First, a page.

“I’m an older woman, and can’t seem to get the computer. I still think in terms of writing longhand or typing.”
“My grandkids live in Newfoundland, and the only way to see their pictures and keep in touch is through Facebook.”
“We’re forced to use computers whether we want to or not. You really have to have basic computer skills now.”
These quotes are from library patrons who have taken advantage of the library’s weekly drop-in computer help program, User Friendly, have received help from one of our two student interns tasked with assisting patrons with technology problems or just stopped by the library needing a bit of help from our computer-savvy staff.
Getting Canadians hooked up to the Internet has been a federal priority for years. The Connecting Canadians program, for instance, aims to provide access to high-speed Internet to 98 per cent of Canadian homes by the end of 2015. While the digital divide is decreasing in terms of access to Internet, however, the “use divide” — the actual ability of people to use the internet — will continue to impact millions of Canadians.
Whether it is accessing government forms, preparing a resume or keeping in touch with family and friends, the public library has an important role to play in providing support for those Canadians who may have access to the Internet, but are not yet comfortable using technology in their daily lives.
Local opera buff and published author Julie Ewashen is one patron who has been working with intern Rivannah Beddall on a number of projects. “I have a new portable printer and had lots of issues with it, which Rivannah has helped with. She has a nice, friendly manner. She doesn’t make you feel like a dodo even if you are one!”
Carrie Lucas, an accomplished artist and longtime library volunteer, has also had the opportunity to take advantage of our programs. “I had an issue that took us about four days to get straightened out. At home I would have been panicky, but the library staff kept following up and working at it. All the staff are really good, really welcoming.”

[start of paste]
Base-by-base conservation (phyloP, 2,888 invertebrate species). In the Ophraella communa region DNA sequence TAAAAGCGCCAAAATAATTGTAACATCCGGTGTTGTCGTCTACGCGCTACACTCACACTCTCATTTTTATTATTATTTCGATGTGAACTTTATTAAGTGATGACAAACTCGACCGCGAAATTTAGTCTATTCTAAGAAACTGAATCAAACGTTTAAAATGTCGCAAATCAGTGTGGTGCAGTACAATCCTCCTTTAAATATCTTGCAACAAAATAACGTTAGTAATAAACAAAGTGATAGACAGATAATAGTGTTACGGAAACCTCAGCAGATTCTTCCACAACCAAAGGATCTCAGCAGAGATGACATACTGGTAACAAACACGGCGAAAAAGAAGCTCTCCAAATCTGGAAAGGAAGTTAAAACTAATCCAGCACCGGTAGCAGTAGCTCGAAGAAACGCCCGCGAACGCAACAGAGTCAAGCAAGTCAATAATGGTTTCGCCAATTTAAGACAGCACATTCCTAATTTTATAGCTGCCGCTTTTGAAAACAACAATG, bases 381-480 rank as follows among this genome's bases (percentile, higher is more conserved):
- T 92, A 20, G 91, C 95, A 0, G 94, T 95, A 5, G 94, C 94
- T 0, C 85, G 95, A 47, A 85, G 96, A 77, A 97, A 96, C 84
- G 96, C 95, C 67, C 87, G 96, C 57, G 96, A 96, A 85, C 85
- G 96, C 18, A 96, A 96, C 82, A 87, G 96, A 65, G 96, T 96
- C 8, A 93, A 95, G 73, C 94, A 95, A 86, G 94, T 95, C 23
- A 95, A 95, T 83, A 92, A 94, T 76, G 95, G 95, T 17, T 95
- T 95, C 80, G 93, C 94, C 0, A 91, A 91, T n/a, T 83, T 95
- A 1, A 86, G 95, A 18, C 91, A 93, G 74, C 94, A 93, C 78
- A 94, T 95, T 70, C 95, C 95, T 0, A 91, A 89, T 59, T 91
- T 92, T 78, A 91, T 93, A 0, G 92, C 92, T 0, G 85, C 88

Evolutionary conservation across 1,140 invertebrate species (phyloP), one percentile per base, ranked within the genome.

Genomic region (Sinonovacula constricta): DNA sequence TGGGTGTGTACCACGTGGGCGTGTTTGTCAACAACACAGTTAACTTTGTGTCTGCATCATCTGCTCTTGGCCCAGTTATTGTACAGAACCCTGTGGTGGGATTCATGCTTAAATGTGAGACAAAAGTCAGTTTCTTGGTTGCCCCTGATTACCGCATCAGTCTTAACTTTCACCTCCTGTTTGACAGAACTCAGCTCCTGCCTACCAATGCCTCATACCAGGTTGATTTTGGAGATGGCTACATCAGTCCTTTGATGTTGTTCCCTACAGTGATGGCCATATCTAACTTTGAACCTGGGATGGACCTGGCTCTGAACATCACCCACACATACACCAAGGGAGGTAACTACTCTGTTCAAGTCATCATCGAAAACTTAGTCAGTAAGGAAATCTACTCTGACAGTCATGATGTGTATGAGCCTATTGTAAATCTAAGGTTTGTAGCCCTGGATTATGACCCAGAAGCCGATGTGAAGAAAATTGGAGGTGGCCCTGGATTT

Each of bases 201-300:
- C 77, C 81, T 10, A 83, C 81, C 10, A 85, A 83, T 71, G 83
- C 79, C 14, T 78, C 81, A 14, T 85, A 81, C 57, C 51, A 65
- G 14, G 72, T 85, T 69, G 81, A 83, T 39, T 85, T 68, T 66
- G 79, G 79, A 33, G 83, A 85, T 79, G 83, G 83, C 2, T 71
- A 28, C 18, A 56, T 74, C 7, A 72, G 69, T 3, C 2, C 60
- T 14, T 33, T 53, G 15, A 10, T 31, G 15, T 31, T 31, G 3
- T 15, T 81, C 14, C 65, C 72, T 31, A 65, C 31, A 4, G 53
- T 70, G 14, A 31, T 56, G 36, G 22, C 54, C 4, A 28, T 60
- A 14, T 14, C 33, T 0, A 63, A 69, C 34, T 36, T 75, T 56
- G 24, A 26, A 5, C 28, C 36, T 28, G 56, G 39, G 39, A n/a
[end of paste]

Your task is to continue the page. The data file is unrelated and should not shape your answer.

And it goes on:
Adds Julie, “My kids are willing to help me, but they work full-time so I hate always asking. It’s really nice being able to go to the library for help.”
Besides the library, the Creston campus of the College of the Rockies offers a wide range of beginner computer courses throughout the year (call 250-428-5332 for more information). The Columbia Basin Alliance for Literacy also periodically runs a computer basics program (call 250-435-0388 for information).
On a different note, February is Reading Month for schools. Kids: Don’t forget to check the library for the latest series, bestsellers, and information books! As always, if there are any books you would love to see in the library, let us know!
And last but not least, thank you to all of the organizers and families who came out to Family Literacy Day at the library and the Children’s Winter Festival at the Lower Kootenay Band gym. We are very fortunate to live in a community where organizations and individuals work together to put on family-friendly events to break up the long winter and show our families how important they are to us. Thank you to all of you!
Aaron Francis is the Chief Librarian at Creston Valley Public Library. He is currently reading Shikasta by Doris Lessing.